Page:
The €25bn Pensioenfonds ING saw its financial position improve over the last quarter due in particular to the 3.7% return on its 71% fixed income holdings.
This more than offset the 5% loss on its return portfolio with its remaining assets, leading to a positive overall return of 1.1%.
Moreover, because the quarterly rate for inflation was lower than expected, the scheme’s funding in real terms increased by 1.5 percentage points to 93.2%.
Its official policy coverage – the average funding of the previous 12 months, and the criterion for indexation and rights cuts – remained at more than 140%.
The ING scheme said real estate returned 1.5% over the last quarter and 11.8% year to date.
In other news, the €17.3bn Philips Pensioenfonds reported a quarterly loss of 1.6%, taking its cumulative result for the year to 0.1%.
It attributed the performance to “significant losses” on equity, commodities and emerging market debt.
As a result of the loss and falling interest rates, its actual funding fell by 6.3 percentage points to 107.7%.
The policy coverage, which also fell as a consequence, stood at 112.6% as of the end of September.
Elsewhere, the €3bn Pensioenfonds TNO said it lost 1.1% during the third quarter but that the loss was limited by the 0.3% return on its combined hedge against interest and currency risk.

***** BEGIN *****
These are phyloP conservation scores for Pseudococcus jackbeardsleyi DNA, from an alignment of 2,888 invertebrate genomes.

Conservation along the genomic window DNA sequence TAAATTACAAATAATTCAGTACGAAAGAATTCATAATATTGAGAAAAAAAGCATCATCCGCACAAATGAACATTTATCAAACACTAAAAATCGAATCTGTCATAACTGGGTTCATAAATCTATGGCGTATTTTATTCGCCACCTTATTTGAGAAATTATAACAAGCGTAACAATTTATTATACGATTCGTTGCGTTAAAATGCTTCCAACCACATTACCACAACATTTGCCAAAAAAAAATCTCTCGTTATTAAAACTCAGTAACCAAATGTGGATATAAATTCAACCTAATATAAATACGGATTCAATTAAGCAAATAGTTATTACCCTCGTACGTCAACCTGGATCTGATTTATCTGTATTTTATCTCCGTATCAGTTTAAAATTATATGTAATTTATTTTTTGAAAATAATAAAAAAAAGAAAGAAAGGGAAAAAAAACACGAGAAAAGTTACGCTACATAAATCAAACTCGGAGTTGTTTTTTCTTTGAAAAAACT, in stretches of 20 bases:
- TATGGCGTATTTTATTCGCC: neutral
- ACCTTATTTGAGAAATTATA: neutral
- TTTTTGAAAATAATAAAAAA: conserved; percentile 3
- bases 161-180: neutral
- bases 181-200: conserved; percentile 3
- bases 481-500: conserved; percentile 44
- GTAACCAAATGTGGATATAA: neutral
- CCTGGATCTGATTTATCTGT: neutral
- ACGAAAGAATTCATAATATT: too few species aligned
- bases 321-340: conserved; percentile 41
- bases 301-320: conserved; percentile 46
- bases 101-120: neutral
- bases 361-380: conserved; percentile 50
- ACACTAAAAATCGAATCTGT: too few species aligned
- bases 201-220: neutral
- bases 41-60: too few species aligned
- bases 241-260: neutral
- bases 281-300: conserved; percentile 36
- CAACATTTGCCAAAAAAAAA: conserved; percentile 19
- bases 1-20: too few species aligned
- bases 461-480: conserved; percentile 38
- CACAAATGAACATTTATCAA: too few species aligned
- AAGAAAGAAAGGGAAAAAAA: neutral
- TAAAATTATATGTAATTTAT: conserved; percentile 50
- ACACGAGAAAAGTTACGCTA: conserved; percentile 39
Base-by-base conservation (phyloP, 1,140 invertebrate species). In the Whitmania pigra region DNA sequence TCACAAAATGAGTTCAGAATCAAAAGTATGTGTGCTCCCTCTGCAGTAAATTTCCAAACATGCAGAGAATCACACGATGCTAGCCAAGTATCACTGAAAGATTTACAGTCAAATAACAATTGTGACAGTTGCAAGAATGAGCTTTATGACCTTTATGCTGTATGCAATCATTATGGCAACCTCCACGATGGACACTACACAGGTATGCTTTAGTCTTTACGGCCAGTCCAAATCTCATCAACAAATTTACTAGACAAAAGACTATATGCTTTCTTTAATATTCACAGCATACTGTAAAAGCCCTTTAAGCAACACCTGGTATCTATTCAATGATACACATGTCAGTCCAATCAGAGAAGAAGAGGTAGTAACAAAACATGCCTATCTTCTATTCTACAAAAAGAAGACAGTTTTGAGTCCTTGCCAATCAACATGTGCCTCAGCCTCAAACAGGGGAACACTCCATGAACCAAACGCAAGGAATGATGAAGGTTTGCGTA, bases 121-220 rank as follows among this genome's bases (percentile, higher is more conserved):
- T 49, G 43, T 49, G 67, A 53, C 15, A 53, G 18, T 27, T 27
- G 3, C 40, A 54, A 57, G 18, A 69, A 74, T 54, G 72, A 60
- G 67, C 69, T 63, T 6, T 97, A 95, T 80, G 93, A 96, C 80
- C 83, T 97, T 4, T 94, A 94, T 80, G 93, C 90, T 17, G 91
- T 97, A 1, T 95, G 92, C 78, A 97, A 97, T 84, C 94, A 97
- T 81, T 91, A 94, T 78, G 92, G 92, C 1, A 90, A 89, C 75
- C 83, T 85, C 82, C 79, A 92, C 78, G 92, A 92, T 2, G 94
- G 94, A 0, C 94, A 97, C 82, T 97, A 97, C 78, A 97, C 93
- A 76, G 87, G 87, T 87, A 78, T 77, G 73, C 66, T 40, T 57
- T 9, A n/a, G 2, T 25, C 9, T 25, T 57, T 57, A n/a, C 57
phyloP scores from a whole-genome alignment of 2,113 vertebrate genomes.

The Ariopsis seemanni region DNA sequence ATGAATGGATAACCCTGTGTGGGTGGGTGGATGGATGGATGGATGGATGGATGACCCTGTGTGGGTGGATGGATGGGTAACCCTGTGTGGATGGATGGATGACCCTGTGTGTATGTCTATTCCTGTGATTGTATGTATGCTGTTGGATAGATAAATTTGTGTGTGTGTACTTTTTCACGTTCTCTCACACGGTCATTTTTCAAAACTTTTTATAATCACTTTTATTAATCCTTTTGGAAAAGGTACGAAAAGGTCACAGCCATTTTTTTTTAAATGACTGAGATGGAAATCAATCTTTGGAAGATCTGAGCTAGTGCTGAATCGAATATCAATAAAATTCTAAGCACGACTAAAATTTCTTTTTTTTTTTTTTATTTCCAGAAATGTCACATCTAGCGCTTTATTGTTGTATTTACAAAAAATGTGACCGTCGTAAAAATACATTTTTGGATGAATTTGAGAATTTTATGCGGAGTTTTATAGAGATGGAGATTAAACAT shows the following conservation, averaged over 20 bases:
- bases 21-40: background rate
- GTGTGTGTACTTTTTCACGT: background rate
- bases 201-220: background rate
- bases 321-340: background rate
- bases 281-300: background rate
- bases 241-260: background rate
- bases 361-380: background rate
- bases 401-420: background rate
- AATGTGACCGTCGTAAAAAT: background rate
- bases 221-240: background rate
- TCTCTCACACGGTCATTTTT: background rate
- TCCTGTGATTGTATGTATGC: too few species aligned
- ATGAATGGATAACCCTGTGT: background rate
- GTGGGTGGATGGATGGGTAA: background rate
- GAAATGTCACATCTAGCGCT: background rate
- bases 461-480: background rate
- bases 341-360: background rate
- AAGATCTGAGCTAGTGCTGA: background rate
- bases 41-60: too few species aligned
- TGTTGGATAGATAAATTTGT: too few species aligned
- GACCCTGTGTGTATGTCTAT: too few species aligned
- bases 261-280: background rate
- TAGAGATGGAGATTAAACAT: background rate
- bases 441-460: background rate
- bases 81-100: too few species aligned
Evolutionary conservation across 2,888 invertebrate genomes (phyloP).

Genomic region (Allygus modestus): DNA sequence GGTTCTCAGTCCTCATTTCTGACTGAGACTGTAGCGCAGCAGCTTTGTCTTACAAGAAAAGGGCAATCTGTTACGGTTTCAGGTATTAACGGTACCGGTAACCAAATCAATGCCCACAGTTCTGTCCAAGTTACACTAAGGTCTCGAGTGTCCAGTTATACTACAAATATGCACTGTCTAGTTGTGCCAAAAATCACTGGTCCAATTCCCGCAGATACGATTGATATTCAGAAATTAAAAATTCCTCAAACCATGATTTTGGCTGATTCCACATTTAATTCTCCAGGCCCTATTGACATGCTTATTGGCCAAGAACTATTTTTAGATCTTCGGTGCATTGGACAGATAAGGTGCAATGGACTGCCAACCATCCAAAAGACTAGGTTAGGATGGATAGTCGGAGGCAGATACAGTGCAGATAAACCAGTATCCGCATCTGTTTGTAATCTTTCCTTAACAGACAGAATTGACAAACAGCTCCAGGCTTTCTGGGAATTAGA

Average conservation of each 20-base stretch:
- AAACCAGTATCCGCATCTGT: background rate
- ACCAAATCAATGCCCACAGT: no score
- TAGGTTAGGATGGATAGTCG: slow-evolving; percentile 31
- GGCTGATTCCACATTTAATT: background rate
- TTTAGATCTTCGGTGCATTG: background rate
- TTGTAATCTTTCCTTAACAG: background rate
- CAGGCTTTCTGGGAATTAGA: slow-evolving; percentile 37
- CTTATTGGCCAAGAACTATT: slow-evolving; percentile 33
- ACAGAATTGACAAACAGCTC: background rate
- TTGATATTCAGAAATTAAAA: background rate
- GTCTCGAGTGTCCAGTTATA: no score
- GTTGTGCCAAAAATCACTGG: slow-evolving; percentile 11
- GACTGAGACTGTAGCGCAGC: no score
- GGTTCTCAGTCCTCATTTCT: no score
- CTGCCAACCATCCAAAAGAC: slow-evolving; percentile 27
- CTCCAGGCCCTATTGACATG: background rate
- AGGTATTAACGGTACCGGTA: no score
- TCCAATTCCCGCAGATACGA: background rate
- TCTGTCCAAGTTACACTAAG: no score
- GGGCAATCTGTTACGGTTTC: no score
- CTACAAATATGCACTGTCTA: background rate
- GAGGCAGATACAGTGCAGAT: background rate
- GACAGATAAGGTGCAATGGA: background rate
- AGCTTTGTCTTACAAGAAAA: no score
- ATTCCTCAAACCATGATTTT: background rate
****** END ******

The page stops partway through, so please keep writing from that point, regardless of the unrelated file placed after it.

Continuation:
The scheme said quarterly returns varied widely, with local currency-denominated emerging market debt losing almost 10%, whereas US high-yield investments returned 7%, “due in part to the appreciation of the dollar relative to the euro”.
It said an 8.6% return on Japanese equity was in stark contrast with an almost equally large loss on equity from Hong Kong, Singapore, Australia and New Zealand.
The scheme’s performance over the first nine months was nearly 1.3%.
The Pensioenfonds TNO closed the quarter with a policy funding of 112.5%.
Lastly, SPW, the €10.5bn pension fund for Dutch housing corporations, reported a quarterly loss of 1.7%, which included a 1.4% return on its extensive interest hedge.
The sector scheme said it lost 17.5% on emerging market equities and 19.7% on commodities.
It also reported loss of 8.8% on developed market equities and 7.2% on emerging market debt.
Private equity, infrastructure and property were the best-performing assets classes, producing returns of 12.5%, 11.5% and 8.9%, respectively.
Hedge funds have generated 10.1% since January, according to the pension fund, which reported an overall return of 0.3% over the period.